The Spanish parliament has backed the abdication of King Juan Carlos and accession of his son Crown Prince Felipe by a large majority.
The succession had the backing of both the ruling centre-right Popular Party and the opposition Socialist party despite some Socialist misgivings.
Radical leftists in the chamber had demanded a referendum.
Madrid and other cities have seen anti-monarchy rallies since King Juan Carlos, 76, announced on June 2 he would step down.
King Juan Carlos said he was abdicating after nearly 40 years on the throne to make way for a “new generation”.
The government says parliament has to approve the transition as it requires a change in the 1978 constitution.
Referendum campaigners reacted furiously to the vote on Twitter, with the topic “We want to vote” quickly trending.
The bill was passed in Congress by 299 votes in favor to 19 against, and 23 abstentions.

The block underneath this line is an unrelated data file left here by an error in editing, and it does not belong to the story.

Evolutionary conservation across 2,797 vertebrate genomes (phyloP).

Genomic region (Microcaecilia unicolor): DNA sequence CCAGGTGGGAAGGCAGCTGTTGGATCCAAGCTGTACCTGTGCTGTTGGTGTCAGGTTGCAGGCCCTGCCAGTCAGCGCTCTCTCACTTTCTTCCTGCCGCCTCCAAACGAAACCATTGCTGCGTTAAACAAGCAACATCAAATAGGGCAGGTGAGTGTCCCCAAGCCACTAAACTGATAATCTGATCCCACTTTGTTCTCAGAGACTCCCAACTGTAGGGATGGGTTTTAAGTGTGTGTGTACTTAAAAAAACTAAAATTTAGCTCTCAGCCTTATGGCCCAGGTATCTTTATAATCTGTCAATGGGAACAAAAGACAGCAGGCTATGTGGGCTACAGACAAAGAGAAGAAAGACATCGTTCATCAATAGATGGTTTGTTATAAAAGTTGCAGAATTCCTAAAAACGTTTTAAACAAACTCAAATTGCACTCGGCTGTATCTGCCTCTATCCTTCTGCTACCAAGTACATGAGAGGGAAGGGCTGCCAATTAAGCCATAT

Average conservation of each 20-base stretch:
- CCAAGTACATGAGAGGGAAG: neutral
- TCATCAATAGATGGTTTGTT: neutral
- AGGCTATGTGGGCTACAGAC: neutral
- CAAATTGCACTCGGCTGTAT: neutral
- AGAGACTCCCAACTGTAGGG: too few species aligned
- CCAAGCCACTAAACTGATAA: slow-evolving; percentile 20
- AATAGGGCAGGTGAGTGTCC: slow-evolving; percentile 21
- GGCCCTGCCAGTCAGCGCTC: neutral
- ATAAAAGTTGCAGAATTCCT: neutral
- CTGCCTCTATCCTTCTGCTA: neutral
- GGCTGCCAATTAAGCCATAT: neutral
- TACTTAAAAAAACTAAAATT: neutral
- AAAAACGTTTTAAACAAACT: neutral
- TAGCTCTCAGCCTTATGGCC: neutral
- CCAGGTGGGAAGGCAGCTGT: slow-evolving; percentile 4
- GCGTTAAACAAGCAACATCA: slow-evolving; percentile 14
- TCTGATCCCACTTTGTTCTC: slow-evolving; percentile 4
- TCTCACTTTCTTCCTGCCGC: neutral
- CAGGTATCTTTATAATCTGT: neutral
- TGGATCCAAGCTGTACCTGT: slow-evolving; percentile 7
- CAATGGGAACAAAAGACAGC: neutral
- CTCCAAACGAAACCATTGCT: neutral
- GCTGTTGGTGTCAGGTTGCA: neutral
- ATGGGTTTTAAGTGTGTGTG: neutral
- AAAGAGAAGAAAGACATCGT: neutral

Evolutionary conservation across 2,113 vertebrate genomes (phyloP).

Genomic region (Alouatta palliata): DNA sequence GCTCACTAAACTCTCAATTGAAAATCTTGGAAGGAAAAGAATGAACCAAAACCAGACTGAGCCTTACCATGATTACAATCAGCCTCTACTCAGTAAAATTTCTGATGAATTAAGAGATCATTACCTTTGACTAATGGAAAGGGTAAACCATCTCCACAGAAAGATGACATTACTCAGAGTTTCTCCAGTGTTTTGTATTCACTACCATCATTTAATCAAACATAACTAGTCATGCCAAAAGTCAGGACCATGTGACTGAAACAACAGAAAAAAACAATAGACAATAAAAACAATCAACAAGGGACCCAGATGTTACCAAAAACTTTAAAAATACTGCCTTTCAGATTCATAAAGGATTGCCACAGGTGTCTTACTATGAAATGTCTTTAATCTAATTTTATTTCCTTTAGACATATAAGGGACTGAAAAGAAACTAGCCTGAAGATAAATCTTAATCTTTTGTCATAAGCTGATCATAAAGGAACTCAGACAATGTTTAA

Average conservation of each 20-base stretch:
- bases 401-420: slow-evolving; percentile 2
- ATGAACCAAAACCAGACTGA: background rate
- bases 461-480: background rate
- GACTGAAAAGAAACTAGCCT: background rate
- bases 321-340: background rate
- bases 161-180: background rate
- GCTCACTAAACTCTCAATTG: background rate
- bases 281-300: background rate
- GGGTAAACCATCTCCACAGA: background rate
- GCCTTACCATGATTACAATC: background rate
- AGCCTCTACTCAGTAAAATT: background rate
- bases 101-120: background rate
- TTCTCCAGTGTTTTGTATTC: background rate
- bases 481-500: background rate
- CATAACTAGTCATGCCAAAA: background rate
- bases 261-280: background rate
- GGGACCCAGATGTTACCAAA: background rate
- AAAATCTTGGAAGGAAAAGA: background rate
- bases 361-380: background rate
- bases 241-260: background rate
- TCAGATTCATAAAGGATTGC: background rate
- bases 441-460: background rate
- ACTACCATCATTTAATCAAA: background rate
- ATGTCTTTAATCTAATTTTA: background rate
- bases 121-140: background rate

It will now have to be approved by the upper house of parliament, the Senate, which is expected to vote on June 17. The prince is expected to be proclaimed King Felipe VI on June 19.
Opening the debate on Wednesday, PM Mariano Rajoy defended “the continuity of the institutions”, saying the “form of the state ” was not up for discussion.
“We are not here to modify facts but to underline with our bill that in Spain we rely on a resolutely democratic parliamentary monarchy,” he said.
Opinion polls published at the weekend give a mixed picture of sentiment among Spaniards.
A poll for the centre-left daily El Pais suggested 62% of people wanted a referendum, while 49% would favor the continuation of the monarchy under Felipe, compared with 36% who would back a republic.
Another poll, for the centre-right El Mundo, suggested 55.7% backed the monarchy and 72.9% thought Felipe would make a good king.
Felipe will inherit the throne at a time when Spain is struggling with high unemployment and growing demands for independence for Catalonia.
For much of King Juan Carlos’s reign, he was seen as one of the world’s most popular monarchs, but recently many Spaniards lost confidence in him.
In part, a long-running corruption investigation into the business dealings of King Juan Carlos’ daughter, Infanta Cristina, and her husband, Inaki Urdangarin, tarnished the monarchy’s reputation.
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